According to Harvard Business Review, the average age of a new manager is 30. The first time they receive personalized leadership development is age 42. That is 12 years of managers winging it and trying to learn leadership skills all through trial and error. That is 12 years of building unproductive leadership habits. Leadership development is being offered 12 years too late.
The skills and talent that make individual contributors successful are different from what makes managers successful. This requires us to help first time managers redefine what success looks like and identify the skills they individually need to develop in their new role. First time managers are balancing how to manage a new team, a new role and expectations of themselves. This is a lot of pressure and can result in first time managers feeling burnt out, leading to disengagement and ultimately turnover. This doesn’t factor in the ripple effect these individuals have on the team, the morale and overall productivity.
Avoid the pitfalls of the 12-year gap and start investing in your high potentials and new managers now.
Leadership coaching is one of the most effective and in-demand talent development approaches. Unlike workshops and eLearning, it provides a personalized approach so each leader can focus on the areas they need the most support with. In the Elevate program, we combine one-on-one coaching with modules in our unique eCoaching platform which mimics the experience of working with a coach to ensure this high-touch approach is also data-backed and scalable for your organization.
The program includes:
THE FUTURE OF THE ORGANIZATION
Module 1: The big picture and your role
Help your leaders understand what is needed to move the organization forward by implementing a culture of coaching and how utilizing coaching skills can help them become stronger leaders and cultivate a higher-performing, more engaged workforce.
Module 2: When to be a coach, manager or mentor
Coaching is not the same as mentorship, consulting or therapy. Learn the differences and when each approach is appropriate to maximize performance and professional growth.
Module 3: Skills required to be a people-first leader
Understand six key qualities you need to behave like a coach and have open and engaging development conversations.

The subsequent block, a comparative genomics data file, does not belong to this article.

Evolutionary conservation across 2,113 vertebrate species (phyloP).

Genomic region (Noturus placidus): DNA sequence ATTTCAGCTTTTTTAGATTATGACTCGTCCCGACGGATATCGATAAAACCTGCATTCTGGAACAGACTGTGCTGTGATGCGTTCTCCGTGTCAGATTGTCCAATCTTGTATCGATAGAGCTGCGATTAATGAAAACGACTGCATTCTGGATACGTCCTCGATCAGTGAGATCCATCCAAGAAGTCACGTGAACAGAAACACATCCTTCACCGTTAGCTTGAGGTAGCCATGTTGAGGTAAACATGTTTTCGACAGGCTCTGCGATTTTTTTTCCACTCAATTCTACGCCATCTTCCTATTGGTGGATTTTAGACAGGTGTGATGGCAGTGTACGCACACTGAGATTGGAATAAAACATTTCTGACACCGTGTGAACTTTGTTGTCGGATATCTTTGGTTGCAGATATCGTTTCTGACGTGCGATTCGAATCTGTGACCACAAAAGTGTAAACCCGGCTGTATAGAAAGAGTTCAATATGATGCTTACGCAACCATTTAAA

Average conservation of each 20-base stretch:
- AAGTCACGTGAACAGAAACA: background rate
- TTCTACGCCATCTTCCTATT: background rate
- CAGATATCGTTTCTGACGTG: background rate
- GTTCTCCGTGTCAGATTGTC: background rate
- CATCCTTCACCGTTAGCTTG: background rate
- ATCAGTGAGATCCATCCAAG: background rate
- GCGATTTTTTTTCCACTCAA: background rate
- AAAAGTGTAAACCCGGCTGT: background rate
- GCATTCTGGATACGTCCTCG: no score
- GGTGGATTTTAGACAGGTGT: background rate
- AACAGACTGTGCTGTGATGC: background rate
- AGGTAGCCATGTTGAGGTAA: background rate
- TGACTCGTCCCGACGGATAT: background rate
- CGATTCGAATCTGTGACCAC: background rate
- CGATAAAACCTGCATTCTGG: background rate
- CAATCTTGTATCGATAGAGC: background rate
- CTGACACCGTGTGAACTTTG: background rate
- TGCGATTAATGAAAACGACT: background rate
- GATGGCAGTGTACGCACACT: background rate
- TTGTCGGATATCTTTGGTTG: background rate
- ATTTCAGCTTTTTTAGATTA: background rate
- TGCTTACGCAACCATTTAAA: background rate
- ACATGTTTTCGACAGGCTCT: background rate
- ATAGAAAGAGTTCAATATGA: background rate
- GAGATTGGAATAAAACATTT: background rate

Module 4: Leadership skill: Active listening
Sometimes we hear, but we don’t truly listen. Help your managers listen beneath the words to understand their team members’ key desires and concerns so that they can lead most effectively.
Module 5: Leadership skill: Deep questioning
Questions invite people to think differently, to reflect and to challenge their own assumptions and ways of thinking. Questioning is a leaders’ tool to help guide team members to arrive at their own insights and commit to them.
LEADERSHIP & PERFORMANCE FUNDAMENTALS
Module 6: Framework to coach and develop your team
Learn the ADIT Model: Assess. Discover. Implement. Transition. Following a framework is critical to ensure coaching addresses the true need, team members are held accountable to their goals and that changes stick.
Module 7: How to structure ongoing development conversations
Leaders learn how the ADIT model can be applied to long-term goal achievement or captured within a singular coaching conversation.
Module 8: Leadership skill: Effective feedback
Providing feedback is a critical component of talent development. Leaders learn how to deliver feedback that is meaningful, effective and respectful.
Module 9: Leadership skill: Appreciative Inquiry
Leaders learn to use questioning to guide team members toward solutions versus getting stuck analyzing the problem. This strengths-based approach engages and inspires your people.
COACHING YOUR TEAM TO SUCCESS
Module 10: We’re all wired differently
No two team members are exactly alike, and so the leader will need to flex their style and approach to support development of different personalities and skill sets.
Module 11: Mental models and reframing
The stories we tell ourselves and our perceptions of the world shape how we show up at work. Leaders learn to dissect and rebuild those stories for more positive and constructive outcomes.
Module 12: Leadership skill: Understanding Mindsets
Fixed mindsets believe talent is static. Growth mindsets believe capabilities can be learned and strengthened over time. In this module, leaders learn how to help team members develop a growth mindset.
Module 13: Leadership skill: Understanding passions, gifts and values
In order to best motivate and engage the team, leaders must understand what each person is passionate about, gifted at and what they value in a professional environment. Pausing to understand these differences helps leaders appreciate the diverse talents of the team and strategize on how to best utilize the strengths of each team member.
OUR ELEVATE LEADERS PROGRAM IS ACCREDITED BY THE INTERNATIONAL COACH FEDERATION